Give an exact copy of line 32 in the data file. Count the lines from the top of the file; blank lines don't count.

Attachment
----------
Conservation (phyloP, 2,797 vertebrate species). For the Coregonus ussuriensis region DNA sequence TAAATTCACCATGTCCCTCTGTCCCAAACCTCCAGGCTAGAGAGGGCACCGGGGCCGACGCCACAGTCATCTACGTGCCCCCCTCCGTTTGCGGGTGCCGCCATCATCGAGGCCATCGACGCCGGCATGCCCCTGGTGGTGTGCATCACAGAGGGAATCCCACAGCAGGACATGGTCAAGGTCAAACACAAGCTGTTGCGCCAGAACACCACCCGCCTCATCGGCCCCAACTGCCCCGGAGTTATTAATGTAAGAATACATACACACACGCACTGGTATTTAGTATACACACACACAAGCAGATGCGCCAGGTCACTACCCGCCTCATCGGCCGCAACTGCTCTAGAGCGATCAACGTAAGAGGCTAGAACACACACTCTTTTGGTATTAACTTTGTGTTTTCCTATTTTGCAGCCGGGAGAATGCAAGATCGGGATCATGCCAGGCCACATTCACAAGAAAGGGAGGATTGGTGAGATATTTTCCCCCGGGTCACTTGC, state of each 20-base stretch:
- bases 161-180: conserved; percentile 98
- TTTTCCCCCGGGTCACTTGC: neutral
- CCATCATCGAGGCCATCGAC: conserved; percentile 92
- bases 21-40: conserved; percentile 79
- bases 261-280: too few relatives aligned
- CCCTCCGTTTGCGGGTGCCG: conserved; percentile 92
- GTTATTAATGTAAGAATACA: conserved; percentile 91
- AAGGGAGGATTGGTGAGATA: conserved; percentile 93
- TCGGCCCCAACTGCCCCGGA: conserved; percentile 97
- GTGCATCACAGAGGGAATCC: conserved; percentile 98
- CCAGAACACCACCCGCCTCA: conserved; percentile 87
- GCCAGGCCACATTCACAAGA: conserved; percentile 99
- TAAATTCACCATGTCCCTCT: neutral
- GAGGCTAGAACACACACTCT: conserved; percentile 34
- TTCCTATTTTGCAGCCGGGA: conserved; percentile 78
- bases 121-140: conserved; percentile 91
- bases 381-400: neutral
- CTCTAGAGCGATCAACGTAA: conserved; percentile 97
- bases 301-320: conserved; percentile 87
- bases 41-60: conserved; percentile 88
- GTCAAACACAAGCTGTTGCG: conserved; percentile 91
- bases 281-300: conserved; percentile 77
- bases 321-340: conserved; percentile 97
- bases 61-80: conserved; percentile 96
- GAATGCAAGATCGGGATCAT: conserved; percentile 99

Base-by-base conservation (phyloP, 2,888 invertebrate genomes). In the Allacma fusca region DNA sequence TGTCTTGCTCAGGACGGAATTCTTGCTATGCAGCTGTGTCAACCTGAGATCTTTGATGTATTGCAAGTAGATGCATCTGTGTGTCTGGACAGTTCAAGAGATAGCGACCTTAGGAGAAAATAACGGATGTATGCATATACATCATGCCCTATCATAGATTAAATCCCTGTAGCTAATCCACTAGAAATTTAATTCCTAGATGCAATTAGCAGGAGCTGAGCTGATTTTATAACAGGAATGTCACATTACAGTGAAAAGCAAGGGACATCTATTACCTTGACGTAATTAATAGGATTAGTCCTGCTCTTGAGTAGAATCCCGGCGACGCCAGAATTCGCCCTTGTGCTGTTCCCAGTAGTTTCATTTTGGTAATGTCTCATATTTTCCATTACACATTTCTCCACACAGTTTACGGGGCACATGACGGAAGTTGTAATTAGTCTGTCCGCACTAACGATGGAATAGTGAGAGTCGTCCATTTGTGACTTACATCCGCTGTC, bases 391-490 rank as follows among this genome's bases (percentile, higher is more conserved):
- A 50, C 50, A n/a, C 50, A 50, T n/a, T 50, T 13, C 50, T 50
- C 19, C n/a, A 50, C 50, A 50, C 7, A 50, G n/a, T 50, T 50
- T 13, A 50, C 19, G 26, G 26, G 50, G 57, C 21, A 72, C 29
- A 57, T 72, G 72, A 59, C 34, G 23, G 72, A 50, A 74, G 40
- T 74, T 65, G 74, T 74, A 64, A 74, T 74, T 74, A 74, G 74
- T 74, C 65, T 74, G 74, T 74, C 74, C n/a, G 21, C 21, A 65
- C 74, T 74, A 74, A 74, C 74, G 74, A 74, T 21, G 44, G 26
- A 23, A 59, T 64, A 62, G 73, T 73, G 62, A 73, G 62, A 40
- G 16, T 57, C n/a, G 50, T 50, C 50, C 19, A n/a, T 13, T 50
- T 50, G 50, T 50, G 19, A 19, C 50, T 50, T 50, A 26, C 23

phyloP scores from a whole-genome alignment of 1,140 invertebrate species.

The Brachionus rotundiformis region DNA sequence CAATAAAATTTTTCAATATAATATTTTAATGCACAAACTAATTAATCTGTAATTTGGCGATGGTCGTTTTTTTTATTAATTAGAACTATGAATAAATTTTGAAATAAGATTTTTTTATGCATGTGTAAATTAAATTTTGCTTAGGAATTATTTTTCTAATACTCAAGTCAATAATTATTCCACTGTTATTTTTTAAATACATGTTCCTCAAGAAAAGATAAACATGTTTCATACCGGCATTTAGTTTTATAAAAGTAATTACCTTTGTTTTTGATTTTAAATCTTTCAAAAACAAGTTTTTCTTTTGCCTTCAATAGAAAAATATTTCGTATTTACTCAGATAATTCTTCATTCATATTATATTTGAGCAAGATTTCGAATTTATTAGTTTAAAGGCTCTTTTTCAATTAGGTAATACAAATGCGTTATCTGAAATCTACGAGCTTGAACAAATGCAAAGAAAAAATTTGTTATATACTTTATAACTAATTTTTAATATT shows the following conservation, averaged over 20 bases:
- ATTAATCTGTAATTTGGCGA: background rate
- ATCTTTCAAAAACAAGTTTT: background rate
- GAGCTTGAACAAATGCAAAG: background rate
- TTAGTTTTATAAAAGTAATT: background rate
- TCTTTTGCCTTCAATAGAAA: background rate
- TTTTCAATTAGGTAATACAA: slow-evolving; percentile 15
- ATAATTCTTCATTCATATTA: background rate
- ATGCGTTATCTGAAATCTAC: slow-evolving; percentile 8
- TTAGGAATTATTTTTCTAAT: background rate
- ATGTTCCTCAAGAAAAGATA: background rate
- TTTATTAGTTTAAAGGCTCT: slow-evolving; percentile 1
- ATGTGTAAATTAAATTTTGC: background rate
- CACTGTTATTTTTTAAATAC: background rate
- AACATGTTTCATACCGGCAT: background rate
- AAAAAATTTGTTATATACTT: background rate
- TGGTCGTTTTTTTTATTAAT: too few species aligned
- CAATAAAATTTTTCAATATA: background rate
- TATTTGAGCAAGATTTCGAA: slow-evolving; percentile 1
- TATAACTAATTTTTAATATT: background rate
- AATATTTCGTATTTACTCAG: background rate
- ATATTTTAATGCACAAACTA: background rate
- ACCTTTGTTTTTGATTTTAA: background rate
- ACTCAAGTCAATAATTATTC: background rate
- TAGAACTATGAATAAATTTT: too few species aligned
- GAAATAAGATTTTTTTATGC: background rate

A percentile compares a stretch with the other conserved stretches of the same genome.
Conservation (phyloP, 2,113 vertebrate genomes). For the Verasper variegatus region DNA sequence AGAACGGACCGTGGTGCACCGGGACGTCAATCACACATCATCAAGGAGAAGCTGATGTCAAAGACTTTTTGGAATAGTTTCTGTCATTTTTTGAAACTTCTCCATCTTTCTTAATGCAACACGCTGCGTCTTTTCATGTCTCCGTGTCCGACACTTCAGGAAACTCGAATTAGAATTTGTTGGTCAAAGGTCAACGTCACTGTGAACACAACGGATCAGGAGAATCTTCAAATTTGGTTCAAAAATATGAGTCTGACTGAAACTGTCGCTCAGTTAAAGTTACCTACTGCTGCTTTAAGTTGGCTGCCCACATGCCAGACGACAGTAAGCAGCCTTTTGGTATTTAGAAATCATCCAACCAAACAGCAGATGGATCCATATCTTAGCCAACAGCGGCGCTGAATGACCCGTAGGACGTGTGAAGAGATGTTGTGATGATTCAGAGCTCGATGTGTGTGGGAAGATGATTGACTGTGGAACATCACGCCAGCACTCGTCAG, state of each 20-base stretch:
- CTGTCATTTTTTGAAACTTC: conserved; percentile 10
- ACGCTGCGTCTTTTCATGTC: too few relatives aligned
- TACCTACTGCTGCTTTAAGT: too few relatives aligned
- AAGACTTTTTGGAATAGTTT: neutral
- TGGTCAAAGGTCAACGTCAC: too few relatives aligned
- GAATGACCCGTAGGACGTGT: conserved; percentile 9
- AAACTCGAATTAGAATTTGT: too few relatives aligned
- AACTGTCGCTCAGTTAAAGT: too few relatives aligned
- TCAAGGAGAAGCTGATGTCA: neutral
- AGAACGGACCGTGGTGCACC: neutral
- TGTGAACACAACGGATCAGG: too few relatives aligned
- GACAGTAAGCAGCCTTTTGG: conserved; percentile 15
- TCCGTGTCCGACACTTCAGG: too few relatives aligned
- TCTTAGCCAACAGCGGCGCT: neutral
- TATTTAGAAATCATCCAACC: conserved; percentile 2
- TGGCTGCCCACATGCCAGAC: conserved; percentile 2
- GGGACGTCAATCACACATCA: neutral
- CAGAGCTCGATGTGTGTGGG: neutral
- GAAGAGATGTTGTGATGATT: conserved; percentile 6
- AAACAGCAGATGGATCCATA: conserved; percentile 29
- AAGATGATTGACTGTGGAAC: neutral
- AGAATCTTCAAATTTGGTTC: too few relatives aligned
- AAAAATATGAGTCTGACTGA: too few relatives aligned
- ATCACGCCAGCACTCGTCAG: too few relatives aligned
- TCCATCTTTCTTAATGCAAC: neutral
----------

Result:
- T 74, T 65, G 74, T 74, A 64, A 74, T 74, T 74, A 74, G 74